For 26 years Shannon Landman-Kriel has dedicated her life to women’s cricket in South Africa and hopes to continue to champion the development of the sport, thus ensuring the ball and the bat reach more prospective players.
Landman-Kriel has been an advocate for women’s cricket since starting out at the age of 17 when she joined her High School’s boys’ team in order to take part in the game, turning on its head the misconception that the sport was only for boys.
1994 came with South Africa’s new dawn of democracy and to Shannon’s delight, the year also came with the first women’s cricket team. The following year, the wheels of change in the country saw a sprout of cricket clubs all over.
The 2018 gsport Supporter of the Year went on to play against some of the world’s best female cricket players during the early 2000’s and waited over 20 years to score her first century, finally coming in the 2018/2019 club season.
With her many hats in the game, she is currently serving as a member of the pipeline committee at Central Gauteng Lions Cricket as well as the Club Council, while also managing women’s cricket at the Wanderers Club. Landman-Kriel is also part of the main organisers of the Wanderers LadiesT10.
This invaluable experience and influence called for a chat with Celine Abrahams. Celine had the coveted task of picking her brain and of course, discussions about her dreams for women’s cricket in South Africa.
Shannon, it’s a pleasure speaking to you. Please tell us about when your love for cricket began?
I grew up in the era of Hansie Cronje, so I guess my love for the game started way back then.
What was your family’s reaction when you told them that you wanted to compete with the boys in cricket?
I was always a tomboy so my mother was not surprised that I wanted to play cricket, she knew how much I loved hockey so she felt it was probably less “rough” and she promptly went out and bought me my first cricket bat.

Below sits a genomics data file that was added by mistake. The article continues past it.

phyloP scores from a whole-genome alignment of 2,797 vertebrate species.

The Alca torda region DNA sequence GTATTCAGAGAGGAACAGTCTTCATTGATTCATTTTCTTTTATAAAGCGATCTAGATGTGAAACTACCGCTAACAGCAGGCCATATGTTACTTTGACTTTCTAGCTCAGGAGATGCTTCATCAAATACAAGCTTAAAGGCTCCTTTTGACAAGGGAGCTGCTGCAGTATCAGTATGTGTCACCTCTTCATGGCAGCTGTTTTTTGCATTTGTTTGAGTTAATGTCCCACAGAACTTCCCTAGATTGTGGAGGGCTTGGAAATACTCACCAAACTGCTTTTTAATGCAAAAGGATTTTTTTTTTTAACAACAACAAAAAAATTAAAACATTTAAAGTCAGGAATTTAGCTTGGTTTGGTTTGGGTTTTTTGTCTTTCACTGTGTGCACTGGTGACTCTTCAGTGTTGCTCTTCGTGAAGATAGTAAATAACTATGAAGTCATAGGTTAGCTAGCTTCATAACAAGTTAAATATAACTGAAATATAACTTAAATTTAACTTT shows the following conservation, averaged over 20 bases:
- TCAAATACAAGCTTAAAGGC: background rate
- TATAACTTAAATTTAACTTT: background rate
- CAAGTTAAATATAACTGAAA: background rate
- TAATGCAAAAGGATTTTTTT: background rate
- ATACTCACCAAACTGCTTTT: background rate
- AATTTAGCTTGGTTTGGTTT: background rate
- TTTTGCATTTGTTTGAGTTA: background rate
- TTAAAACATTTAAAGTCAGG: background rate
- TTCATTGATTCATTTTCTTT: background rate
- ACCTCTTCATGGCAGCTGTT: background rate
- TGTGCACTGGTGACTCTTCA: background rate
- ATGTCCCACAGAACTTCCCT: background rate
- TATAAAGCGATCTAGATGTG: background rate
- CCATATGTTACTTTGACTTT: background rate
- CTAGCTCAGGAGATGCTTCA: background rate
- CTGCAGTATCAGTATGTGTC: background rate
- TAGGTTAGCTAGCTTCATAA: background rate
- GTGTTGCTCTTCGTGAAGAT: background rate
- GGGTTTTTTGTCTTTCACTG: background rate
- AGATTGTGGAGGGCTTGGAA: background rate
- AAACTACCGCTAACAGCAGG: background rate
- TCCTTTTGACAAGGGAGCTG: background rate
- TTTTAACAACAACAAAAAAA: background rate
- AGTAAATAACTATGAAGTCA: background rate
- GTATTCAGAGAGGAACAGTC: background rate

Tell us more about your journey and the role you played in bringing women’s cricket back to the country way back in the historic year of 1994.
It started when I was 17 which is some years ago (1994) when I was at school in Johannesburg at Queens High School.
There was no ‘cool’ sport offered for girls in the last term and I wasn’t particularly fond of tennis so a friend and I asked a teacher if we could play cricket with the boys.
We were granted permission but that didn’t last long as a boy in a rival school was injured by my friend (we saw him years later and he still had the dent in his forehead).
“Women’s cricket had not been played since the 70’s anywhere in South Africa, so I am proud to know that I was one of two girls to have brought it back.” – Former cricketer, Shannon Landman-Kriel
So in 1994, the first girl’s cricket team was formed and with the help of United Cricket Board (now named the Cricket South Africa) and Sir Conrad Hunte (West Indian player who was developing the game for the UCB with Ali Bacher) the league was formed.
Women’s cricket had not been played since the 70’s anywhere in South Africa, so I am proud to know that I was one of two girls to have brought it back.
And in 1995 the first provincial tournament was held for u/19 and senior women… and so that is how it all began.
Club cricket started all over South Africa the next year and since then women’s cricket has been around.
What were some of the challenges that you faced back then that still stand today?
Our challenge as women or girls back then and still in many male dominated circles is that we are seen to be weaker than our male counterparts or we don’t play an attractive or exciting brand of cricket, which is really not the case.
Many ladies’ clubs or provincial sides don’t have home fields or facilities that allow them to train consistently in the correct environment.
We need more female coaches coaching at a high level. There are so many male coaches from grassroots levels to the National set up for both men and women. It is about time that women coaches coach the men as well.
How much improvement has been made?
Back in the 90’s and early 2000’s the provincial and national players had to fund their own way to tournaments. National players had to raise between 30 to 40 thousand rand to wear the Proteas blazer on overseas tours. Now there are contracted players which allows the women to make a career out of playing cricket. We have female umpires at the highest level as well as coaches that can continue to have a career in cricket.
What do you think still needs to be done to uplift women’s cricket from grassroots to the national level?
We need to create more competitive cricket environments for our youngsters to national players. Last year, a SuperLeague format was played between the top provincial players where teams were made up of different provincial players which was ideal because players were exposed to national players who in turn passed on their knowledge.